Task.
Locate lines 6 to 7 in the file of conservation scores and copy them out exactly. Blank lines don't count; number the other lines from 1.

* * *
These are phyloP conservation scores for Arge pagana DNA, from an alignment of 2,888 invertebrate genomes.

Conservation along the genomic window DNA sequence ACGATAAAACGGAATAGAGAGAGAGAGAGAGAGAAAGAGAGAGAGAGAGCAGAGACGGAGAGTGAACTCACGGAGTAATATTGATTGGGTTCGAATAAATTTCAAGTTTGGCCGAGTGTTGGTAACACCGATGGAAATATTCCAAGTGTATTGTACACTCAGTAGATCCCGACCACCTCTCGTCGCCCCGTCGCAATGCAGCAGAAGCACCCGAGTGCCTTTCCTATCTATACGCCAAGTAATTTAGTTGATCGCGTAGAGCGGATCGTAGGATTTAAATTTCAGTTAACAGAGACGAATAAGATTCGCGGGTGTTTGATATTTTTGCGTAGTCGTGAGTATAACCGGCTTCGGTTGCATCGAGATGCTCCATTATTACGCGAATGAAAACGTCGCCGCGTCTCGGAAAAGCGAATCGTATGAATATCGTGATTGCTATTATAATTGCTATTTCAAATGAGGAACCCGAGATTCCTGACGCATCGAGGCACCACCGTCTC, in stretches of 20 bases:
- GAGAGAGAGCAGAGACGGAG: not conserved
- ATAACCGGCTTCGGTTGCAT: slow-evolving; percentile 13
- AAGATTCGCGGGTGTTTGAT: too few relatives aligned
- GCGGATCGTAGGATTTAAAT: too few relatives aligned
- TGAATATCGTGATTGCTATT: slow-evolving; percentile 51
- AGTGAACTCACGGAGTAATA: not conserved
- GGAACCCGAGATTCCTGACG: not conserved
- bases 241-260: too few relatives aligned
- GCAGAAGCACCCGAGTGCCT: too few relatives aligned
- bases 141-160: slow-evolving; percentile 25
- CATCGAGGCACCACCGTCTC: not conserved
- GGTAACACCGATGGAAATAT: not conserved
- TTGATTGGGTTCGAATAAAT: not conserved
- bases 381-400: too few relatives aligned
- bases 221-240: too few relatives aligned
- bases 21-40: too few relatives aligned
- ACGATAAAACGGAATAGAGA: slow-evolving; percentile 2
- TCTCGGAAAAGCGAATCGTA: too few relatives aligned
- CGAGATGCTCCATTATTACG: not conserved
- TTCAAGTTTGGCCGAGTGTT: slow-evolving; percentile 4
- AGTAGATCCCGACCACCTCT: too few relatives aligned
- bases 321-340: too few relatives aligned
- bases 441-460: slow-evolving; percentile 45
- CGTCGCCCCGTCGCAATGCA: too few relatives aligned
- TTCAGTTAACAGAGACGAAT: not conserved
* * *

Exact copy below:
- GCGGATCGTAGGATTTAAAT: too few relatives aligned
- TGAATATCGTGATTGCTATT: slow-evolving; percentile 51